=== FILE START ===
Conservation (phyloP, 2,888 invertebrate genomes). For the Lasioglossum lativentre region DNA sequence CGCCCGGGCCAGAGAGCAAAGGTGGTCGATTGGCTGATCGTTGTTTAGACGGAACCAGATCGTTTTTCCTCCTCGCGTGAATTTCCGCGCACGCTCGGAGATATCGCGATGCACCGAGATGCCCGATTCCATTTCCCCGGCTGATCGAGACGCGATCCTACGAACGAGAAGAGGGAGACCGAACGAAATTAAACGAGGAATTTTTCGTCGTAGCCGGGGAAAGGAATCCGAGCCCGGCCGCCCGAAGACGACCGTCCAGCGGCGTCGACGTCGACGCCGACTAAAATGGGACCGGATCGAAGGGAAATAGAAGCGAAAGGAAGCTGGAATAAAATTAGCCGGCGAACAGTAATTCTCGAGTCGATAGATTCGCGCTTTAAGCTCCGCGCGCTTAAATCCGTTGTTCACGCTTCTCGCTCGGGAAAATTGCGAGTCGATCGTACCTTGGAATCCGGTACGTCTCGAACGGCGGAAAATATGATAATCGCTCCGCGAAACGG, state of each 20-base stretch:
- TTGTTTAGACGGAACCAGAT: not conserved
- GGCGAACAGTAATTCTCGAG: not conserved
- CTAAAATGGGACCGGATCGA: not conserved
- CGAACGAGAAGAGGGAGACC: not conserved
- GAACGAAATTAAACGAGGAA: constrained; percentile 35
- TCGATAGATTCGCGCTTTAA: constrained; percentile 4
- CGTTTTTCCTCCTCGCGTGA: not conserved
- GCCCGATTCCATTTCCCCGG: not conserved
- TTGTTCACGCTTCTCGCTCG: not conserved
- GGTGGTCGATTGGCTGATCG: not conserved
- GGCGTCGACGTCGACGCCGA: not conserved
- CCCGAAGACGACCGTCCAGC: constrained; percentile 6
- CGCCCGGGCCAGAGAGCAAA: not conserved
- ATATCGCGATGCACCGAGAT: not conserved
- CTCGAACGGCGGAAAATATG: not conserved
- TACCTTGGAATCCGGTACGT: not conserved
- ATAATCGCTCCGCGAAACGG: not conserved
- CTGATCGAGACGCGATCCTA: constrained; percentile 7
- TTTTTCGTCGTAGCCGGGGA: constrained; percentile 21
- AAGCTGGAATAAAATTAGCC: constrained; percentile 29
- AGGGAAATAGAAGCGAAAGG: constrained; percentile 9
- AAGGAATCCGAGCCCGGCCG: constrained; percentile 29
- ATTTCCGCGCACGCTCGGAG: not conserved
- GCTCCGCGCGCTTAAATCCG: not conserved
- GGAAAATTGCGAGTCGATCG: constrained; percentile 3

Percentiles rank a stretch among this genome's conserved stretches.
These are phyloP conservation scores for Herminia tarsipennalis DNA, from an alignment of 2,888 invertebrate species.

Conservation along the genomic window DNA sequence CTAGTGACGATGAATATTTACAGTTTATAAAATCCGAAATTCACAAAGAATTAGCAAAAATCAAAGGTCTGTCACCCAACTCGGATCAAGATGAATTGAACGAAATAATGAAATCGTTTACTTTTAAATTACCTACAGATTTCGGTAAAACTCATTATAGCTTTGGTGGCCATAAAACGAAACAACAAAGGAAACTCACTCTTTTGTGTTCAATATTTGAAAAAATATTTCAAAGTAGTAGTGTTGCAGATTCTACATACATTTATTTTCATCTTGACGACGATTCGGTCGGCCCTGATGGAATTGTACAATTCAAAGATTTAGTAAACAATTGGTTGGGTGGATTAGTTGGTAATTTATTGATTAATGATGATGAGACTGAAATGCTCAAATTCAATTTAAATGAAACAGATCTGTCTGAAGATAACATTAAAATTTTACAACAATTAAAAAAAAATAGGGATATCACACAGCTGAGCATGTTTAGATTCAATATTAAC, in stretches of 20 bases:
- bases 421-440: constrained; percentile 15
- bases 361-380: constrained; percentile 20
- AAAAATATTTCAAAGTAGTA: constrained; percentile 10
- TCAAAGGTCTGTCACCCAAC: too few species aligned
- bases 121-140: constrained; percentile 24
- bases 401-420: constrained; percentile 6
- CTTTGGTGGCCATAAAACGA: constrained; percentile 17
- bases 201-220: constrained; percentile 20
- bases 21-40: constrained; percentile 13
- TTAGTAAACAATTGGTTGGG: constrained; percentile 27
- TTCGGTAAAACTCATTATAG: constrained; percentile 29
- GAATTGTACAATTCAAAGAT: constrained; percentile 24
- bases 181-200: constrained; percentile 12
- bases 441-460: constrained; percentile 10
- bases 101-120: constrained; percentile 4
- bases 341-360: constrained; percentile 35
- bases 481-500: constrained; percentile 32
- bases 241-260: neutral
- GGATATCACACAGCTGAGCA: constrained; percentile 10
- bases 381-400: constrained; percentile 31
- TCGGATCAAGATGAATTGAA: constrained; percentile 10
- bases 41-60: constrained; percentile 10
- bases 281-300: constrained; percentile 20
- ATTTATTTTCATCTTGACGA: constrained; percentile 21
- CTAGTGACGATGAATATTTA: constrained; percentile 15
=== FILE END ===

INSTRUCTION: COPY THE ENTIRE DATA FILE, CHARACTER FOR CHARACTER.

Conservation (phyloP, 2,888 invertebrate genomes). For the Lasioglossum lativentre region DNA sequence CGCCCGGGCCAGAGAGCAAAGGTGGTCGATTGGCTGATCGTTGTTTAGACGGAACCAGATCGTTTTTCCTCCTCGCGTGAATTTCCGCGCACGCTCGGAGATATCGCGATGCACCGAGATGCCCGATTCCATTTCCCCGGCTGATCGAGACGCGATCCTACGAACGAGAAGAGGGAGACCGAACGAAATTAAACGAGGAATTTTTCGTCGTAGCCGGGGAAAGGAATCCGAGCCCGGCCGCCCGAAGACGACCGTCCAGCGGCGTCGACGTCGACGCCGACTAAAATGGGACCGGATCGAAGGGAAATAGAAGCGAAAGGAAGCTGGAATAAAATTAGCCGGCGAACAGTAATTCTCGAGTCGATAGATTCGCGCTTTAAGCTCCGCGCGCTTAAATCCGTTGTTCACGCTTCTCGCTCGGGAAAATTGCGAGTCGATCGTACCTTGGAATCCGGTACGTCTCGAACGGCGGAAAATATGATAATCGCTCCGCGAAACGG, state of each 20-base stretch:
- TTGTTTAGACGGAACCAGAT: not conserved
- GGCGAACAGTAATTCTCGAG: not conserved
- CTAAAATGGGACCGGATCGA: not conserved
- CGAACGAGAAGAGGGAGACC: not conserved
- GAACGAAATTAAACGAGGAA: constrained; percentile 35
- TCGATAGATTCGCGCTTTAA: constrained; percentile 4
- CGTTTTTCCTCCTCGCGTGA: not conserved
- GCCCGATTCCATTTCCCCGG: not conserved
- TTGTTCACGCTTCTCGCTCG: not conserved
- GGTGGTCGATTGGCTGATCG: not conserved
- GGCGTCGACGTCGACGCCGA: not conserved
- CCCGAAGACGACCGTCCAGC: constrained; percentile 6
- CGCCCGGGCCAGAGAGCAAA: not conserved
- ATATCGCGATGCACCGAGAT: not conserved
- CTCGAACGGCGGAAAATATG: not conserved
- TACCTTGGAATCCGGTACGT: not conserved
- ATAATCGCTCCGCGAAACGG: not conserved
- CTGATCGAGACGCGATCCTA: constrained; percentile 7
- TTTTTCGTCGTAGCCGGGGA: constrained; percentile 21
- AAGCTGGAATAAAATTAGCC: constrained; percentile 29
- AGGGAAATAGAAGCGAAAGG: constrained; percentile 9
- AAGGAATCCGAGCCCGGCCG: constrained; percentile 29
- ATTTCCGCGCACGCTCGGAG: not conserved
- GCTCCGCGCGCTTAAATCCG: not conserved
- GGAAAATTGCGAGTCGATCG: constrained; percentile 3

Percentiles rank a stretch among this genome's conserved stretches.
These are phyloP conservation scores for Herminia tarsipennalis DNA, from an alignment of 2,888 invertebrate species.

Conservation along the genomic window DNA sequence CTAGTGACGATGAATATTTACAGTTTATAAAATCCGAAATTCACAAAGAATTAGCAAAAATCAAAGGTCTGTCACCCAACTCGGATCAAGATGAATTGAACGAAATAATGAAATCGTTTACTTTTAAATTACCTACAGATTTCGGTAAAACTCATTATAGCTTTGGTGGCCATAAAACGAAACAACAAAGGAAACTCACTCTTTTGTGTTCAATATTTGAAAAAATATTTCAAAGTAGTAGTGTTGCAGATTCTACATACATTTATTTTCATCTTGACGACGATTCGGTCGGCCCTGATGGAATTGTACAATTCAAAGATTTAGTAAACAATTGGTTGGGTGGATTAGTTGGTAATTTATTGATTAATGATGATGAGACTGAAATGCTCAAATTCAATTTAAATGAAACAGATCTGTCTGAAGATAACATTAAAATTTTACAACAATTAAAAAAAAATAGGGATATCACACAGCTGAGCATGTTTAGATTCAATATTAAC, in stretches of 20 bases:
- bases 421-440: constrained; percentile 15
- bases 361-380: constrained; percentile 20
- AAAAATATTTCAAAGTAGTA: constrained; percentile 10
- TCAAAGGTCTGTCACCCAAC: too few species aligned
- bases 121-140: constrained; percentile 24
- bases 401-420: constrained; percentile 6
- CTTTGGTGGCCATAAAACGA: constrained; percentile 17
- bases 201-220: constrained; percentile 20
- bases 21-40: constrained; percentile 13
- TTAGTAAACAATTGGTTGGG: constrained; percentile 27
- TTCGGTAAAACTCATTATAG: constrained; percentile 29
- GAATTGTACAATTCAAAGAT: constrained; percentile 24
- bases 181-200: constrained; percentile 12
- bases 441-460: constrained; percentile 10
- bases 101-120: constrained; percentile 4
- bases 341-360: constrained; percentile 35
- bases 481-500: constrained; percentile 32
- bases 241-260: neutral
- GGATATCACACAGCTGAGCA: constrained; percentile 10
- bases 381-400: constrained; percentile 31
- TCGGATCAAGATGAATTGAA: constrained; percentile 10
- bases 41-60: constrained; percentile 10
- bases 281-300: constrained; percentile 20
- ATTTATTTTCATCTTGACGA: constrained; percentile 21
- CTAGTGACGATGAATATTTA: constrained; percentile 15